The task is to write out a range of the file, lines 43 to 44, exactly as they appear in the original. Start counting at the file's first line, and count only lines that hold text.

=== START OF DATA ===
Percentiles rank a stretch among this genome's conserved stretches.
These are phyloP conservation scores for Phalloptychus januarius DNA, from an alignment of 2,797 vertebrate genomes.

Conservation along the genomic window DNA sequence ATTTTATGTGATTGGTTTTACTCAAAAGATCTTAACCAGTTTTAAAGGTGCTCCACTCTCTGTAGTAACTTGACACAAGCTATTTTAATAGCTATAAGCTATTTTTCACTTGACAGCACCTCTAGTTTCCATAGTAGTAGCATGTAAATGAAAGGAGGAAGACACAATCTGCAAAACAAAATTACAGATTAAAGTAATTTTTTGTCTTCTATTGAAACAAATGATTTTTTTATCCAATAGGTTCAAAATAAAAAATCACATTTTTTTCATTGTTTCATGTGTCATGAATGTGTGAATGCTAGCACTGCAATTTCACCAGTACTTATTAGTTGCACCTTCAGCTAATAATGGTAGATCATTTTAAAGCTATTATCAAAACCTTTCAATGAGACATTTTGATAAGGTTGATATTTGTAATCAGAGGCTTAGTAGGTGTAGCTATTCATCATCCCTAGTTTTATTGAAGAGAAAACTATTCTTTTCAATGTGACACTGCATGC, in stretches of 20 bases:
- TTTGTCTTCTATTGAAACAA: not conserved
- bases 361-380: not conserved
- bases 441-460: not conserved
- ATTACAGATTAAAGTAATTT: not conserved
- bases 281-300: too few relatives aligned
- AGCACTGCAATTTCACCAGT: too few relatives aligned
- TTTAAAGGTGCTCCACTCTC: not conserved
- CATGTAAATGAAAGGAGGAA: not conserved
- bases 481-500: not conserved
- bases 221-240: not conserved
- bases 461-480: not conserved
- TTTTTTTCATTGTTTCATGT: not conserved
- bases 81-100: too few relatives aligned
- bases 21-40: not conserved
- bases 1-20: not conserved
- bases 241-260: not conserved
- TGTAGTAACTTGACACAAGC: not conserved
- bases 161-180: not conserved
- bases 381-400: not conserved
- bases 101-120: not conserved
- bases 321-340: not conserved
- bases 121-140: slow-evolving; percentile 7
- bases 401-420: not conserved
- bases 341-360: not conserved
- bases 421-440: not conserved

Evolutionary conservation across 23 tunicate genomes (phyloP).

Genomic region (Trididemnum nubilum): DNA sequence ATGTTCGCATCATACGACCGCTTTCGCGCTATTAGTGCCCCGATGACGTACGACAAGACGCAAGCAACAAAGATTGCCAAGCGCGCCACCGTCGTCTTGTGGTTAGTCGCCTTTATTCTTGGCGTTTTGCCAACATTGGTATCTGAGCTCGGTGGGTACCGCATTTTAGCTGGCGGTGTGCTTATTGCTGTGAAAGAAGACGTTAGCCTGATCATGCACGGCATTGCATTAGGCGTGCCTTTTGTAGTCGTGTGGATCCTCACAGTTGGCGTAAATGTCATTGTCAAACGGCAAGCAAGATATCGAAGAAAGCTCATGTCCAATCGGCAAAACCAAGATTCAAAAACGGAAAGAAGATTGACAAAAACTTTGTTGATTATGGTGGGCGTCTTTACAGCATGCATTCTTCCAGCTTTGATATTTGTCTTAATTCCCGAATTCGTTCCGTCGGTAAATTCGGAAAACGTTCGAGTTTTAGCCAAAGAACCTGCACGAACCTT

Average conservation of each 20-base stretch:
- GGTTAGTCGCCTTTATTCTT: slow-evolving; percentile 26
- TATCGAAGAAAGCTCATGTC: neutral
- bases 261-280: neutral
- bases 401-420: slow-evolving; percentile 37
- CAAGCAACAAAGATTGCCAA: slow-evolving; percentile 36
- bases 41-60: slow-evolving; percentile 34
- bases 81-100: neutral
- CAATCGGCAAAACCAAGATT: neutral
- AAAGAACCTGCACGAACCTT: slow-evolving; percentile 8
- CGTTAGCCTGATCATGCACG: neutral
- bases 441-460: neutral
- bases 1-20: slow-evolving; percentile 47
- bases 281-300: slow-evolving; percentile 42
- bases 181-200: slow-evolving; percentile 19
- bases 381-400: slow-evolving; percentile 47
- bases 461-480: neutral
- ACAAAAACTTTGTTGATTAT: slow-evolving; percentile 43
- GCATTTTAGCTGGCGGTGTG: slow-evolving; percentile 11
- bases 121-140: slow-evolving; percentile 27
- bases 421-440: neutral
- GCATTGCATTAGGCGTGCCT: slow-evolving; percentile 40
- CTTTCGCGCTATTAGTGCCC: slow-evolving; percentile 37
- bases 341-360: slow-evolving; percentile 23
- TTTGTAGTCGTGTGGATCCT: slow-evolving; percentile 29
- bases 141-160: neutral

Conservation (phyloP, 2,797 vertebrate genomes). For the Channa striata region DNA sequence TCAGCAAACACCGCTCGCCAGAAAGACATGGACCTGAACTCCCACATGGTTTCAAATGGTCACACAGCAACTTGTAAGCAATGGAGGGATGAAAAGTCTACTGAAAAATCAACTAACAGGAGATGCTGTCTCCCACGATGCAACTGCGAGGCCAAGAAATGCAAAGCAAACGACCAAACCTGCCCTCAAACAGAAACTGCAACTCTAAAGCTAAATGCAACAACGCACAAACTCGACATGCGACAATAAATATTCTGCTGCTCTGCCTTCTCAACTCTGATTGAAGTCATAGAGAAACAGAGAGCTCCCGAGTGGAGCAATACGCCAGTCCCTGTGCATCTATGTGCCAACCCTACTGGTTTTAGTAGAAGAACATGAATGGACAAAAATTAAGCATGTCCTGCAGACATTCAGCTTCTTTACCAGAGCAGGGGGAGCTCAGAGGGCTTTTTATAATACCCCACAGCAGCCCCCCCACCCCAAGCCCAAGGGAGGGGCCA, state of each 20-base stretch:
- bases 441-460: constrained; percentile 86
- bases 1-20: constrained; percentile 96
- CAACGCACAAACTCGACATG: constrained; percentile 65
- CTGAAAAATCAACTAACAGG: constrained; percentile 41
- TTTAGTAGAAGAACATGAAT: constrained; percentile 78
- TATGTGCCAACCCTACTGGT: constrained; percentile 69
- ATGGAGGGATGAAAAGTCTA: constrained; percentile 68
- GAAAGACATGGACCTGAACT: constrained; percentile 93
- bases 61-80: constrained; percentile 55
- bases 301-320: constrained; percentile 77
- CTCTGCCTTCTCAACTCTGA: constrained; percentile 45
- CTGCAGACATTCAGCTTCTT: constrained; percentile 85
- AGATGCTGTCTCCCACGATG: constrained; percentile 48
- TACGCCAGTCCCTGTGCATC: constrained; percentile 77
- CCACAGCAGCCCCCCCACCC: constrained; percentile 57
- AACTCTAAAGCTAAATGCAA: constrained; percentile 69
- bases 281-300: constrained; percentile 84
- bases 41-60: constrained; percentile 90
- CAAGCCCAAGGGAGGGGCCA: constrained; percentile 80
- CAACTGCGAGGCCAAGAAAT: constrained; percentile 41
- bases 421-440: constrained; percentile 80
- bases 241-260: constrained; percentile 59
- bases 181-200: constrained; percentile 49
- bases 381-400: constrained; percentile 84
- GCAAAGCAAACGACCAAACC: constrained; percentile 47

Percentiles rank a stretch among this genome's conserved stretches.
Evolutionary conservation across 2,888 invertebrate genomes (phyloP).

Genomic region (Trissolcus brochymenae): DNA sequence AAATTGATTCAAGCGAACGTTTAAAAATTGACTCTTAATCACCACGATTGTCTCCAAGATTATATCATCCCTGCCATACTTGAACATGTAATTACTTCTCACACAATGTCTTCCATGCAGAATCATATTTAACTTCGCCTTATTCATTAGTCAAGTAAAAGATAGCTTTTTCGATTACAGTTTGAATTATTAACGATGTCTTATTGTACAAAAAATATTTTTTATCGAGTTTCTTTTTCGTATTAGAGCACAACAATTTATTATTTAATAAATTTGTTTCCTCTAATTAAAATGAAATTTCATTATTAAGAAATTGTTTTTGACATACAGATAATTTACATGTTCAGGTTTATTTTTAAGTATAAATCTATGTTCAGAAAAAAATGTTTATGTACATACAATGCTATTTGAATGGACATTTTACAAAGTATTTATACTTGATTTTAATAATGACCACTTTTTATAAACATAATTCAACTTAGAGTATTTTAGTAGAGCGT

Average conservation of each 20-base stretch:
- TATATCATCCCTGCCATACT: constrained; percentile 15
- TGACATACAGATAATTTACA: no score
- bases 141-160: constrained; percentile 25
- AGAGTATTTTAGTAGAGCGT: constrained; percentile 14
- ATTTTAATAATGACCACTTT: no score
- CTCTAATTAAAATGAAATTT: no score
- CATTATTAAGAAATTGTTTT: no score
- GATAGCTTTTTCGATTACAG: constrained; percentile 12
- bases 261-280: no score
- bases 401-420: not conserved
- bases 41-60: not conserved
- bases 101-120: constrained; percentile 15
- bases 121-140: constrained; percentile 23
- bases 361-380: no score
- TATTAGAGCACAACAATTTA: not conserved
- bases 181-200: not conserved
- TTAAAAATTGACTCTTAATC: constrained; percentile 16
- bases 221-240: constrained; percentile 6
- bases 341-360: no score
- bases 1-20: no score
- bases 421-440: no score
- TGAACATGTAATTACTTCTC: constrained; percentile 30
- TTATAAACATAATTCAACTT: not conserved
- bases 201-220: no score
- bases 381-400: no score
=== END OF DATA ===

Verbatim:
- bases 1-20: slow-evolving; percentile 47
- bases 281-300: slow-evolving; percentile 42